The above preview is unformatted text

This student written piece of work is one of many that can be found in our GCSE William Golding section.

Found what you're looking for?

  • Start learning 29% faster today
  • 150,000+ documents available
  • Just £6.99 a month

Not the one? Search for your essay title...
  • Join over 1.2 million students every month
  • Accelerate your learning by 29%
  • Unlimited access from just £6.99 per month

See related essaysSee related essays

Related GCSE William Golding essays

  1. At one stage Ralph asks Piggy "What makes things break up the way they ...

    But when the boys first come to be on the island, though the feeling is present soon the boys can not act upon it.: 'Roger gathered a handful of stones and began to throw them. Yet there was a space round Henry, perhaps six yards in diameter, into which he dare not throw.

  2. Themes, Motifs, and Symbols - Themes are the fundamental concepts addressed and explored in ...

    Since the beginning, the boys have bullied the whiny, intellectual Piggy whenever they needed to feel powerful and important; now their harassment of him intensifies. Jack begins to hit him openly. Despite his position of power and responsibility in the group, Jack shows no qualms about abusing the other boys physically.

  1. To what extent is Lord of the flies a pessimistic book?

    conch starts becoming less important, 'If I blow the conch and they don't come back; then we've had it.' Ralph doubts that the boys will return to him and the conch, he also knows that if the conch becomes unimportant everything will fall apart.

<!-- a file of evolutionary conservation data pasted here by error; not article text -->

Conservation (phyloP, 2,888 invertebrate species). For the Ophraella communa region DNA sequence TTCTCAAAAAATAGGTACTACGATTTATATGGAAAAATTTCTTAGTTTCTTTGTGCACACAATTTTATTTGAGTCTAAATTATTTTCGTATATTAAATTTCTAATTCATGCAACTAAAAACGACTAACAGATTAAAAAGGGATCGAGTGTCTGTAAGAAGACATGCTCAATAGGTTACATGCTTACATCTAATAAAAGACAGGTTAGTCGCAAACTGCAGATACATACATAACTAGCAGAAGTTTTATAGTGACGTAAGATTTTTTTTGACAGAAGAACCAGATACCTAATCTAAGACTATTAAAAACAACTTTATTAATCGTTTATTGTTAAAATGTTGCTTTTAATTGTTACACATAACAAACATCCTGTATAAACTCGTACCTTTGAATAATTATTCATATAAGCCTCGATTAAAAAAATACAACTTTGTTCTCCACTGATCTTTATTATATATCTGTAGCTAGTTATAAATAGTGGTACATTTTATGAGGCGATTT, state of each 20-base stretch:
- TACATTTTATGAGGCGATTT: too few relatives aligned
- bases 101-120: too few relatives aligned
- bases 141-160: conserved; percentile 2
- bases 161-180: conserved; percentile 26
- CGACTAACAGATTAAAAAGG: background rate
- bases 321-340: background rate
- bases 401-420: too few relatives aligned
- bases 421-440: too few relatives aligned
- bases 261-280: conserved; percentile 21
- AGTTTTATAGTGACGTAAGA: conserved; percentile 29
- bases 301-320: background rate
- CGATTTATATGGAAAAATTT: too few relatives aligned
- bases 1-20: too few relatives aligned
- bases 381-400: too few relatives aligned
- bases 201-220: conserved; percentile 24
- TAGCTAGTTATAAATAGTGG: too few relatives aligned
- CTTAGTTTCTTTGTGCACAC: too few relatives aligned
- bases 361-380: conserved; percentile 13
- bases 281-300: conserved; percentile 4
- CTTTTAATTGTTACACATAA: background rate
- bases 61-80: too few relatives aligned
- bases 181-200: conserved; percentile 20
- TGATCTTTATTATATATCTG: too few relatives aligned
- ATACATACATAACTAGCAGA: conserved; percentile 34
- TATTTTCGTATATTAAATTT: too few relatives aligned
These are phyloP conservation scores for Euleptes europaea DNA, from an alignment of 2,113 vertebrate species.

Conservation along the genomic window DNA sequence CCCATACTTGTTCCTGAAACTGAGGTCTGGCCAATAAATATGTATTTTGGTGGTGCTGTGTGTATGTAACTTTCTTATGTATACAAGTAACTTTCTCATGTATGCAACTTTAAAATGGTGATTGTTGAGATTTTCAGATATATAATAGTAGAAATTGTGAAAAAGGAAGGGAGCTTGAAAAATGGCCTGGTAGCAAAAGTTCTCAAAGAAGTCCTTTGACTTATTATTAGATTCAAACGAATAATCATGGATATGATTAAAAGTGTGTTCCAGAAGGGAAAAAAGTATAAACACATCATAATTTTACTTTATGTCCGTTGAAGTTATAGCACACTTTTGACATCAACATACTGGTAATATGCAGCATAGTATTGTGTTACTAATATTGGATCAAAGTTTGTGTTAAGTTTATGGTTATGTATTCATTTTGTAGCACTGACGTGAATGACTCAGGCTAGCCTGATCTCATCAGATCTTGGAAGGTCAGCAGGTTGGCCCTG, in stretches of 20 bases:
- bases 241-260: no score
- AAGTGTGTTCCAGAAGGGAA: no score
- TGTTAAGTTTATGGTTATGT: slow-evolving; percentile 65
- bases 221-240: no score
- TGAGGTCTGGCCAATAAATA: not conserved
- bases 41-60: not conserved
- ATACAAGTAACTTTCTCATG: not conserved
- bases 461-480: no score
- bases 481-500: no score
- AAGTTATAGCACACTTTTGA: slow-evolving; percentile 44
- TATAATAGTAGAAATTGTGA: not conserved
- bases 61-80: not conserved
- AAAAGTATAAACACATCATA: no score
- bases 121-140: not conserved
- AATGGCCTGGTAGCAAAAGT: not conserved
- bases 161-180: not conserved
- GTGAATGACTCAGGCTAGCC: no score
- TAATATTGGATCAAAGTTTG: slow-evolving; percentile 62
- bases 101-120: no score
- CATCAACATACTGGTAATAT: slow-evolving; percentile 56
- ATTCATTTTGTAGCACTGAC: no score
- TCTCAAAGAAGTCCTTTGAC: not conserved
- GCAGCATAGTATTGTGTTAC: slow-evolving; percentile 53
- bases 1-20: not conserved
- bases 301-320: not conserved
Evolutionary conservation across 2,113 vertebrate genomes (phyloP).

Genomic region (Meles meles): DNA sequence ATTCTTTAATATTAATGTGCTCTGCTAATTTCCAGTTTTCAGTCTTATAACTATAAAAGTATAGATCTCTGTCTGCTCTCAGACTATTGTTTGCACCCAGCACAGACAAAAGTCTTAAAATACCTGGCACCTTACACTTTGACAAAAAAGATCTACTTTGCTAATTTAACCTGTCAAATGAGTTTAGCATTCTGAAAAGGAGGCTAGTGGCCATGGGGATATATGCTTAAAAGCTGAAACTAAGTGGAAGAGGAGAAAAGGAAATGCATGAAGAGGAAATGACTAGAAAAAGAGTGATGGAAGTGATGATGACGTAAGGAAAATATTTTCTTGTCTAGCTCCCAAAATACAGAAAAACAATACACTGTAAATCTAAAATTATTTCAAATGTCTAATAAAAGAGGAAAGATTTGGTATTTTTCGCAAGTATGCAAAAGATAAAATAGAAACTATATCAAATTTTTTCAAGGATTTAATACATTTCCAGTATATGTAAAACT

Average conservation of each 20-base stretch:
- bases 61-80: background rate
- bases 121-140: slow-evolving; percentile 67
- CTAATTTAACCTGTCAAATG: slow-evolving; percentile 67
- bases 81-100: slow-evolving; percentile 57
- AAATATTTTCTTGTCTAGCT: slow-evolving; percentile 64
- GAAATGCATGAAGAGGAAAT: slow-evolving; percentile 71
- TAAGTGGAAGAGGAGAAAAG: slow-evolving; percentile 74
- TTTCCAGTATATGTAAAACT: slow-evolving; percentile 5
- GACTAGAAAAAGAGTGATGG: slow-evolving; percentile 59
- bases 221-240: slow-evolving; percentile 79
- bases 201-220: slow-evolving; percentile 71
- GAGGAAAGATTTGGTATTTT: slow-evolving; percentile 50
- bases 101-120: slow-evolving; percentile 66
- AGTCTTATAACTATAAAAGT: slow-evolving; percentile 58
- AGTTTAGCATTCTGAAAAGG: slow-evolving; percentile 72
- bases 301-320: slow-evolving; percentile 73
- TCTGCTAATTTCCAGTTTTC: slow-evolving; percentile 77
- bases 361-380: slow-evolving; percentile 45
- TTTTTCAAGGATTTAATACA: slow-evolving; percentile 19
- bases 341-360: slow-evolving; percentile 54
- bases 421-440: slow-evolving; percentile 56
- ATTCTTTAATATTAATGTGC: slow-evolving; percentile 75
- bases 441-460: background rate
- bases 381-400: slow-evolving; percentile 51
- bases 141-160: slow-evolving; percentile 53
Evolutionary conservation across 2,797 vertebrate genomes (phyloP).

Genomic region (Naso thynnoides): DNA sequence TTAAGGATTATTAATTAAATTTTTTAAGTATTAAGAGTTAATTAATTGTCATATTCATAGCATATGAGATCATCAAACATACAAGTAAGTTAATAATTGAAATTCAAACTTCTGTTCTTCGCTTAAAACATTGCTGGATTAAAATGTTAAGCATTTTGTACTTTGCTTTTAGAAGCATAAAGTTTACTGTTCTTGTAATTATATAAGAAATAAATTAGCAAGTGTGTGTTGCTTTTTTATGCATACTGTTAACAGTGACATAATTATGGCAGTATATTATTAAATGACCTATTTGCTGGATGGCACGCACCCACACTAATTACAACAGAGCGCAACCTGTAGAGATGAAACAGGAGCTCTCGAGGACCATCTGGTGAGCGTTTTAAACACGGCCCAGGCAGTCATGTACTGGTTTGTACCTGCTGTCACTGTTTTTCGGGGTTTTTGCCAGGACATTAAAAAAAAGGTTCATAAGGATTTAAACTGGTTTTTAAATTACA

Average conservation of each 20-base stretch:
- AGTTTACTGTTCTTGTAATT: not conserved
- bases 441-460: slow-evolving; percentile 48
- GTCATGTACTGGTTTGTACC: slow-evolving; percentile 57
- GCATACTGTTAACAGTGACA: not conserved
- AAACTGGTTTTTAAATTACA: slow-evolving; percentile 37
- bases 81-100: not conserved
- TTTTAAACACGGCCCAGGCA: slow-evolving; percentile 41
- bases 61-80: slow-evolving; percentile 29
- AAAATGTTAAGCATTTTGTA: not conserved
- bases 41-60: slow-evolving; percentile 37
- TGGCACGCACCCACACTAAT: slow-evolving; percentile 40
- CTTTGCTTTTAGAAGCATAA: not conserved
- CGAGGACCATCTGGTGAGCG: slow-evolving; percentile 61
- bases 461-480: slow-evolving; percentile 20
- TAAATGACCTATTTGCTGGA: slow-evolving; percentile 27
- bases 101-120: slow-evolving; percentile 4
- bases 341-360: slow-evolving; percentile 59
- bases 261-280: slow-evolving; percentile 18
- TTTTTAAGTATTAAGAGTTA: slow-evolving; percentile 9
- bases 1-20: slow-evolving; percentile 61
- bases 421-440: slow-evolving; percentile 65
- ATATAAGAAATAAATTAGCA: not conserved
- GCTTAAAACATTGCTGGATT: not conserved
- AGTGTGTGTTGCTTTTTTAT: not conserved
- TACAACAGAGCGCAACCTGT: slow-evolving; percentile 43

2. Discuss the pessimism that Golding and Garland present in the novels Lord of the ...

    The reader really feels the breath-taking surroundings because of the imagery Garland chooses to use. "The cliffs, caught in the low morning sun, the jagged edge of the fissure glowed white against the black granite." Both descriptions imply that this is the very ideal of paradise yet other descriptions suggest otherwise.

  1. To what extent do you consider the Lord of the Flies to be a ...

    So the well-dressed English School Boy disregarded his relation back to the real world and he felt as if he was finally in control of his life, yet he did not realise that the law and order was slowly receding into the misty horizon.

  2. Both Golding and Dickens have concerns for the moral welfare of their societies. What ...

    How could here be? What would a beast eat?" "Pig" "We eat pig" "Piggy!" And it is Piggy whom they ultimately destroy. The boys do indeed eat the pig and Piggy is destroyed by the darkness within every one of the boys.

  1. The Criminal wave.

    I think I need go to our library". They quickly finished their drinks and hurried out. ------------------------------------------ They spent the next few days working on their theory. As they had spent some time as Physicists, they knew the right course of action. Taking some help from the work of other eminent scientists, they managed to find the mathematical relationship between the genetic code and the e.m.

  2. What are the Implications of the Stanford Prison Experiment for Humanity?

    After the practical was brought to a cease, Zimbardo was shocked at the mad behaviour of the guards. According to him, the volunteers were just typical student 'peaceniks' who all of a sudden 'acted like Nazis'. So what are exactly the implications in a test that caused people so much distress?

  • Over 160,000 pieces
    of student written work
  • Annotated by
    experienced teachers
  • Ideas and feedback to
    improve your own work